, Volume 171, Issue 2, pp 321–355 | Cite as

On the dynamics of institutional agreements

  • Andreas Herzig
  • Tiago de LimaEmail author
  • Emiliano Lorini
Open Access


In this paper we investigate a logic for modelling individual and collective acceptances that is called acceptance logic. The logic has formulae of the form \({\rm A}_{G:x} \varphi\) reading ‘if the agents in the set of agents G identify themselves with institution x then they together accept that \({\varphi}\) ’. We extend acceptance logic by two kinds of dynamic modal operators. The first kind are public announcements of the form \({x!\psi}\), meaning that the agents learn that \({\psi}\) is the case in context x. Formulae of the form \({[x!\psi]\varphi}\) mean that \({\varphi}\) is the case after every possible occurrence of the event x!ψ. Semantically, public announcements diminish the space of possible worlds accepted by agents and sets of agents. The announcement of ψ in context x makes all \({\lnot\psi}\) -worlds inaccessible to the agents in such context. In this logic, if the set of accessible worlds of G in context x is empty, then the agents in G are not functioning as members of x, they do not identify themselves with x. In such a situation the agents in G may have the possibility to join x. To model this we introduce here a second kind of dynamic modal operator of acceptance shifting of the form \({G:x\uparrow\psi}\). The latter means that the agents in G shift (change) their acceptances in order to accept ψ in context x. Semantically, they make ψ-worlds accessible to G in the context x, which means that, after such operation, G is functioning as member of x (unless there are no ψ-worlds). We show that the resulting logic has a complete axiomatization in terms of reduction axioms for both dynamic operators. In the paper we also show how the logic of acceptance and its dynamic extension can be used to model some interesting aspects of judgement aggregation. In particular, we apply our logic of acceptance to a classical scenario in judgment aggregation, the so-called ‘doctrinal paradox’ or ‘discursive dilemma’ (Pettit, Philosophical Issues 11:268–299, 2001; Kornhauser and Sager, Yale Law Journal 96:82–117, 1986).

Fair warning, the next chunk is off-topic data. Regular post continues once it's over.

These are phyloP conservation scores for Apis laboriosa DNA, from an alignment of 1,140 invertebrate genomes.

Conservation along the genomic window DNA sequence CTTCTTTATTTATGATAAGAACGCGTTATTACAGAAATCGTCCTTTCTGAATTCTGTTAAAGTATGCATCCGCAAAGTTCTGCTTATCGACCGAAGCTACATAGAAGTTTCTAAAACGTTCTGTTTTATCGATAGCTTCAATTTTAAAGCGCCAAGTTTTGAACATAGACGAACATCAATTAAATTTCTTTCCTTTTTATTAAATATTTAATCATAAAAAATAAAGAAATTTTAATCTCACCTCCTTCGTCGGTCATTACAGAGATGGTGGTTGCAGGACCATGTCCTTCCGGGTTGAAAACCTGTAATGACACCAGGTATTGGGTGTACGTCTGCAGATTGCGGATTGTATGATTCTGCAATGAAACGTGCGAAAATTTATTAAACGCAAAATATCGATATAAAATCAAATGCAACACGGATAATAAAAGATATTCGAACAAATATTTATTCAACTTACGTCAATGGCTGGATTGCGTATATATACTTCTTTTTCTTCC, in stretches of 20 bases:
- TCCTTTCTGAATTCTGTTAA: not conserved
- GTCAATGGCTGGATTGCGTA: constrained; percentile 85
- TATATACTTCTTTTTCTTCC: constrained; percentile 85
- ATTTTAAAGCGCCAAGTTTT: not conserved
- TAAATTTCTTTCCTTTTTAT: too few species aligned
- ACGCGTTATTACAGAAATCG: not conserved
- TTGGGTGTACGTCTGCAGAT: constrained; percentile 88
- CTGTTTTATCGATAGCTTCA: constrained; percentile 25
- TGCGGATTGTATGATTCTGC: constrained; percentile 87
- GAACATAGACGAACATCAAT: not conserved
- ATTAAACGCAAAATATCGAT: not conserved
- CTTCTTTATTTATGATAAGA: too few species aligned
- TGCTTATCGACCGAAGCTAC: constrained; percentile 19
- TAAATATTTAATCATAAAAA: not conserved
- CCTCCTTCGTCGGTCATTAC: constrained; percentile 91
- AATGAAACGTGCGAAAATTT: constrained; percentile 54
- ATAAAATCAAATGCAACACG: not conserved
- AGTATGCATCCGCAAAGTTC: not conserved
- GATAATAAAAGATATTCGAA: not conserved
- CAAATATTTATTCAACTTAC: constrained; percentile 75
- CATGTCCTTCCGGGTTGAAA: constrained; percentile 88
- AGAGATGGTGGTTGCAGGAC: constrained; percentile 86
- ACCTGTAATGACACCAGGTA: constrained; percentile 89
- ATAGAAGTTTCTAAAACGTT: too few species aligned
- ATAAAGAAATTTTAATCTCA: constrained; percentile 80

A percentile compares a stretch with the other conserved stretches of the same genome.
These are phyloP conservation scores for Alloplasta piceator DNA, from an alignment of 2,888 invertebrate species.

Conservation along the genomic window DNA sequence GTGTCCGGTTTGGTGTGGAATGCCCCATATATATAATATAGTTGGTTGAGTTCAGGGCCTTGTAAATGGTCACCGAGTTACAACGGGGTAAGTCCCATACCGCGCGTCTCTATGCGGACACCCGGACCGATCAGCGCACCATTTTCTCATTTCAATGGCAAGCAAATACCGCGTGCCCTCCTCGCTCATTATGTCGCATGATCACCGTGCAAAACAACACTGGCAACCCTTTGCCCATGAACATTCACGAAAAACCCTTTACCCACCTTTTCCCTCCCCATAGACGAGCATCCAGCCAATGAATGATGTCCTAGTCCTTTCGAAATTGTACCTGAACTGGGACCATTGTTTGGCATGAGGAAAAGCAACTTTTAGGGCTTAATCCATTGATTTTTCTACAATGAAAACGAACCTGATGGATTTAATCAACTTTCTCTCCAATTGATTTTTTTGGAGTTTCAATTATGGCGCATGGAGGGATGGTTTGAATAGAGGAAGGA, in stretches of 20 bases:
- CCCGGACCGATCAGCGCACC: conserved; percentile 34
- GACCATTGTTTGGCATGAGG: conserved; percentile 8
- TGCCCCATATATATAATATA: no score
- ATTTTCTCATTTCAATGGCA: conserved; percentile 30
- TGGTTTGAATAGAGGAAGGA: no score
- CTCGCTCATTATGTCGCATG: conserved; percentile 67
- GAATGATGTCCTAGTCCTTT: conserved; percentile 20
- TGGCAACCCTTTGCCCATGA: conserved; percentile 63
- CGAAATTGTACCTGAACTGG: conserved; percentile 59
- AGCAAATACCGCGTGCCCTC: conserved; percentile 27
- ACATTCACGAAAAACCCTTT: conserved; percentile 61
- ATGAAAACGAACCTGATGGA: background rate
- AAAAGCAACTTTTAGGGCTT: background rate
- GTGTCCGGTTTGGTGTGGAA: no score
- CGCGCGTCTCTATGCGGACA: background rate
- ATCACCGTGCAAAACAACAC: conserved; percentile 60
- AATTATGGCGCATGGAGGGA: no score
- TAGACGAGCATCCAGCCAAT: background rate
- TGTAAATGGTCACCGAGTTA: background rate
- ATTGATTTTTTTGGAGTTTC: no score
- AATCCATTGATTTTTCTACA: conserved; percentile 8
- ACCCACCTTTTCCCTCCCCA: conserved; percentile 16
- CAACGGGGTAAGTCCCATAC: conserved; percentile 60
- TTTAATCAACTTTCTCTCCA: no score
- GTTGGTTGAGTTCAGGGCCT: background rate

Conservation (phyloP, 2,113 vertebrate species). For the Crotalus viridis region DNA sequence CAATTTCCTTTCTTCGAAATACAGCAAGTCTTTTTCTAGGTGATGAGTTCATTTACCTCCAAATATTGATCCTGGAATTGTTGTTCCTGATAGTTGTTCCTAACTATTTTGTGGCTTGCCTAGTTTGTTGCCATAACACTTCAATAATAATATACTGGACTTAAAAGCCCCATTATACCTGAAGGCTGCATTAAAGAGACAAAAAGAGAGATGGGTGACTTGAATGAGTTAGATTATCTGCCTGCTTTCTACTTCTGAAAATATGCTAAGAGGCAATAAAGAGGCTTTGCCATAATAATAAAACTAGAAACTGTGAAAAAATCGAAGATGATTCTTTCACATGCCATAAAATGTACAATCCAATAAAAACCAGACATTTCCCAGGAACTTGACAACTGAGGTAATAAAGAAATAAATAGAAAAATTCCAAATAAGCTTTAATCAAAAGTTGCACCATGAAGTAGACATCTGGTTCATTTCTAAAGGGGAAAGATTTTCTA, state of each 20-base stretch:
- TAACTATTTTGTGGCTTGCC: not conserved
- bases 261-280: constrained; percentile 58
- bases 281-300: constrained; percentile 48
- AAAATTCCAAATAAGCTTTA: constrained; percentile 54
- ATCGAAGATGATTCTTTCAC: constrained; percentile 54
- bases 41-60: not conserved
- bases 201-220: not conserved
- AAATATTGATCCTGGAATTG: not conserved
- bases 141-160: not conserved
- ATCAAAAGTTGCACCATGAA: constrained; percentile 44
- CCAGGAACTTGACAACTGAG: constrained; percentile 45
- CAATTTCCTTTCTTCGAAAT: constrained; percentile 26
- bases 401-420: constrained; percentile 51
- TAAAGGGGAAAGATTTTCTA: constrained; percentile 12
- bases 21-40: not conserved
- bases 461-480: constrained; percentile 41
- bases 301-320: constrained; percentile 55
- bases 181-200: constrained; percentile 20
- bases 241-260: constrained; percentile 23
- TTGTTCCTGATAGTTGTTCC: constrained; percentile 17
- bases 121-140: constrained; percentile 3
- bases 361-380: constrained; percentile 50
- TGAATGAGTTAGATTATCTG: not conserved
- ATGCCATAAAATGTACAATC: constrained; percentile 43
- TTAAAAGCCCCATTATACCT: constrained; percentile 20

Acceptance logic Public announcement Belief revision Discursive dilemma Institutions 



Thanks are due to the three reviewers of the special issue, who have provided detailed and thorough comments and criticisms that helped to improve the paper.We also would like to thank Gabriella Pigozzi for her comments and for discussions during and after NorMAS. Andreas Herzig and Emiliano Lorini are supported by the project ForTrust “Social trust analysis and formalization” (ANR-06-SETI-006) that is funded by the French institution Agence Nationale de la Recherche. The contribution by Tiago de Lima is part of the project Moral Responsibility in R & D Networks, supported by the Netherlands Organisation for Scientific Research (NWO) under grant number 360-20-160.

Open Access

This article is distributed under the terms of the Creative Commons Attribution Noncommercial License which permits any noncommercial use, distribution,and reproduction in any medium, provided the original author(s) and source are credited.


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Copyright information

© The Author(s) 2009

Authors and Affiliations

  • Andreas Herzig
    • 1
  • Tiago de Lima
    • 2
    Email author
  • Emiliano Lorini
    • 1
  1. 1.Université de Toulouse, CNRS, IRITToulouse Cedex 9France
  2. 2.Eindhoven University of TechnologyEindhovenThe Netherlands

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